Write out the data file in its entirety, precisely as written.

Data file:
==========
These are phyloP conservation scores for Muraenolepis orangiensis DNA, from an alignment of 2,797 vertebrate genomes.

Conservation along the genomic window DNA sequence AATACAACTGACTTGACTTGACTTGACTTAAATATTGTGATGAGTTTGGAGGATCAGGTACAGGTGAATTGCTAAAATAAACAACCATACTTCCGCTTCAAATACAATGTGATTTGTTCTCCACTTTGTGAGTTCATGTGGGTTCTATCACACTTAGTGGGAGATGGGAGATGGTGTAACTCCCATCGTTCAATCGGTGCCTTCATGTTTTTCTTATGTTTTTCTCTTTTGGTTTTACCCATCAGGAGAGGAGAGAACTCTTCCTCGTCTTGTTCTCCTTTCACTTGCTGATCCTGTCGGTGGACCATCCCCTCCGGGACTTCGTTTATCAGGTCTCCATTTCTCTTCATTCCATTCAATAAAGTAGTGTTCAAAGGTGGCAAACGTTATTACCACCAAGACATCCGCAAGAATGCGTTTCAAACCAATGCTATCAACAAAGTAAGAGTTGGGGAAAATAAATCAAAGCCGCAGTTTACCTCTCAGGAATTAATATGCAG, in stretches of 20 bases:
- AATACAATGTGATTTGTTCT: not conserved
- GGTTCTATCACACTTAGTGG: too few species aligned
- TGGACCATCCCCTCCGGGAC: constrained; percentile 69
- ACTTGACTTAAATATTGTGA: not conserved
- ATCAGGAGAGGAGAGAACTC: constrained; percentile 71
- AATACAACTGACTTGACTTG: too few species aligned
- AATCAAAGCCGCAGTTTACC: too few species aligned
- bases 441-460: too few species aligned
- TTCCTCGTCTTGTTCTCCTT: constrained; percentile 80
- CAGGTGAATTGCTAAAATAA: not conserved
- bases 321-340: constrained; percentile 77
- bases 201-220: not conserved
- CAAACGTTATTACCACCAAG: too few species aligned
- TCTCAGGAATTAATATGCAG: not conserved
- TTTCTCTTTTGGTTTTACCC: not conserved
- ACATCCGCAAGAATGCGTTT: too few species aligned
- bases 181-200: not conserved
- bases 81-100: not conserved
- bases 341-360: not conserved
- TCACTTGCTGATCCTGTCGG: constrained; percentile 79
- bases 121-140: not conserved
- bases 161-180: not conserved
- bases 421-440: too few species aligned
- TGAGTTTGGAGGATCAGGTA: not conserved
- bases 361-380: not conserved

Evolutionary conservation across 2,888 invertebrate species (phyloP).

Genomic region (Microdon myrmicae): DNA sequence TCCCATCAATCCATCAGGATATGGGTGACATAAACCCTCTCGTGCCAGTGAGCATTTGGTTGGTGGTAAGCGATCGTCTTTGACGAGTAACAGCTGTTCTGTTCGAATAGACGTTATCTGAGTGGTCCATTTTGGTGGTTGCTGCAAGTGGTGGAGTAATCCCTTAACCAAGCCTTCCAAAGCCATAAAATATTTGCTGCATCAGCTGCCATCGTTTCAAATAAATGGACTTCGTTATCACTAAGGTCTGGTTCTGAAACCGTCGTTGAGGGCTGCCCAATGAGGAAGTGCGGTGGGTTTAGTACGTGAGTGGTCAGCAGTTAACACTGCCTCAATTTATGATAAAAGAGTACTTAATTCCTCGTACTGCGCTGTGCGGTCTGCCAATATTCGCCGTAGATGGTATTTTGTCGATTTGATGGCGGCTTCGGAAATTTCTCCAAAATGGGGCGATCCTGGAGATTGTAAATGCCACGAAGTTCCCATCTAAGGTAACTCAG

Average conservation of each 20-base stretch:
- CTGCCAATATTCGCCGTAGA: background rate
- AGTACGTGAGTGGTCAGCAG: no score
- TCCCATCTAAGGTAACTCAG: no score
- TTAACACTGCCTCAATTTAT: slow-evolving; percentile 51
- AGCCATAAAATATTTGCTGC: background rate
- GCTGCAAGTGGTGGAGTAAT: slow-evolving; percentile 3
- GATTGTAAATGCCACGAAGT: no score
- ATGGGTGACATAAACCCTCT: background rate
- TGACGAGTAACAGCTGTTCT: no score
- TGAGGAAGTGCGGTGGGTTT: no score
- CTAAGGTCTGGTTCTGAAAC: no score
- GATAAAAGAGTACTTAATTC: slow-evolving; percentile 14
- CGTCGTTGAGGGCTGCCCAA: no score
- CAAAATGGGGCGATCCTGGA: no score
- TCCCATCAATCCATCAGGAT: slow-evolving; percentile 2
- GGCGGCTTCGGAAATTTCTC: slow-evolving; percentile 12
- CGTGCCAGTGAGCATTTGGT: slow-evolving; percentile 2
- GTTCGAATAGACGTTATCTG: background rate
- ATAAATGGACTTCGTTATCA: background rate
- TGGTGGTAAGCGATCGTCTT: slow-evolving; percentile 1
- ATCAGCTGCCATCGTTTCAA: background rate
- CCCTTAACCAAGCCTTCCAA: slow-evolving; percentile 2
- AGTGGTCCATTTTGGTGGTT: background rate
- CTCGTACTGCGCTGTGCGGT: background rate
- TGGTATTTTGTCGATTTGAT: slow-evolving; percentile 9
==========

These are phyloP conservation scores for Muraenolepis orangiensis DNA, from an alignment of 2,797 vertebrate genomes.

Conservation along the genomic window DNA sequence AATACAACTGACTTGACTTGACTTGACTTAAATATTGTGATGAGTTTGGAGGATCAGGTACAGGTGAATTGCTAAAATAAACAACCATACTTCCGCTTCAAATACAATGTGATTTGTTCTCCACTTTGTGAGTTCATGTGGGTTCTATCACACTTAGTGGGAGATGGGAGATGGTGTAACTCCCATCGTTCAATCGGTGCCTTCATGTTTTTCTTATGTTTTTCTCTTTTGGTTTTACCCATCAGGAGAGGAGAGAACTCTTCCTCGTCTTGTTCTCCTTTCACTTGCTGATCCTGTCGGTGGACCATCCCCTCCGGGACTTCGTTTATCAGGTCTCCATTTCTCTTCATTCCATTCAATAAAGTAGTGTTCAAAGGTGGCAAACGTTATTACCACCAAGACATCCGCAAGAATGCGTTTCAAACCAATGCTATCAACAAAGTAAGAGTTGGGGAAAATAAATCAAAGCCGCAGTTTACCTCTCAGGAATTAATATGCAG, in stretches of 20 bases:
- AATACAATGTGATTTGTTCT: not conserved
- GGTTCTATCACACTTAGTGG: too few species aligned
- TGGACCATCCCCTCCGGGAC: constrained; percentile 69
- ACTTGACTTAAATATTGTGA: not conserved
- ATCAGGAGAGGAGAGAACTC: constrained; percentile 71
- AATACAACTGACTTGACTTG: too few species aligned
- AATCAAAGCCGCAGTTTACC: too few species aligned
- bases 441-460: too few species aligned
- TTCCTCGTCTTGTTCTCCTT: constrained; percentile 80
- CAGGTGAATTGCTAAAATAA: not conserved
- bases 321-340: constrained; percentile 77
- bases 201-220: not conserved
- CAAACGTTATTACCACCAAG: too few species aligned
- TCTCAGGAATTAATATGCAG: not conserved
- TTTCTCTTTTGGTTTTACCC: not conserved
- ACATCCGCAAGAATGCGTTT: too few species aligned
- bases 181-200: not conserved
- bases 81-100: not conserved
- bases 341-360: not conserved
- TCACTTGCTGATCCTGTCGG: constrained; percentile 79
- bases 121-140: not conserved
- bases 161-180: not conserved
- bases 421-440: too few species aligned
- TGAGTTTGGAGGATCAGGTA: not conserved
- bases 361-380: not conserved

Evolutionary conservation across 2,888 invertebrate species (phyloP).

Genomic region (Microdon myrmicae): DNA sequence TCCCATCAATCCATCAGGATATGGGTGACATAAACCCTCTCGTGCCAGTGAGCATTTGGTTGGTGGTAAGCGATCGTCTTTGACGAGTAACAGCTGTTCTGTTCGAATAGACGTTATCTGAGTGGTCCATTTTGGTGGTTGCTGCAAGTGGTGGAGTAATCCCTTAACCAAGCCTTCCAAAGCCATAAAATATTTGCTGCATCAGCTGCCATCGTTTCAAATAAATGGACTTCGTTATCACTAAGGTCTGGTTCTGAAACCGTCGTTGAGGGCTGCCCAATGAGGAAGTGCGGTGGGTTTAGTACGTGAGTGGTCAGCAGTTAACACTGCCTCAATTTATGATAAAAGAGTACTTAATTCCTCGTACTGCGCTGTGCGGTCTGCCAATATTCGCCGTAGATGGTATTTTGTCGATTTGATGGCGGCTTCGGAAATTTCTCCAAAATGGGGCGATCCTGGAGATTGTAAATGCCACGAAGTTCCCATCTAAGGTAACTCAG

Average conservation of each 20-base stretch:
- CTGCCAATATTCGCCGTAGA: background rate
- AGTACGTGAGTGGTCAGCAG: no score
- TCCCATCTAAGGTAACTCAG: no score
- TTAACACTGCCTCAATTTAT: slow-evolving; percentile 51
- AGCCATAAAATATTTGCTGC: background rate
- GCTGCAAGTGGTGGAGTAAT: slow-evolving; percentile 3
- GATTGTAAATGCCACGAAGT: no score
- ATGGGTGACATAAACCCTCT: background rate
- TGACGAGTAACAGCTGTTCT: no score
- TGAGGAAGTGCGGTGGGTTT: no score
- CTAAGGTCTGGTTCTGAAAC: no score
- GATAAAAGAGTACTTAATTC: slow-evolving; percentile 14
- CGTCGTTGAGGGCTGCCCAA: no score
- CAAAATGGGGCGATCCTGGA: no score
- TCCCATCAATCCATCAGGAT: slow-evolving; percentile 2
- GGCGGCTTCGGAAATTTCTC: slow-evolving; percentile 12
- CGTGCCAGTGAGCATTTGGT: slow-evolving; percentile 2
- GTTCGAATAGACGTTATCTG: background rate
- ATAAATGGACTTCGTTATCA: background rate
- TGGTGGTAAGCGATCGTCTT: slow-evolving; percentile 1
- ATCAGCTGCCATCGTTTCAA: background rate
- CCCTTAACCAAGCCTTCCAA: slow-evolving; percentile 2
- AGTGGTCCATTTTGGTGGTT: background rate
- CTCGTACTGCGCTGTGCGGT: background rate
- TGGTATTTTGTCGATTTGAT: slow-evolving; percentile 9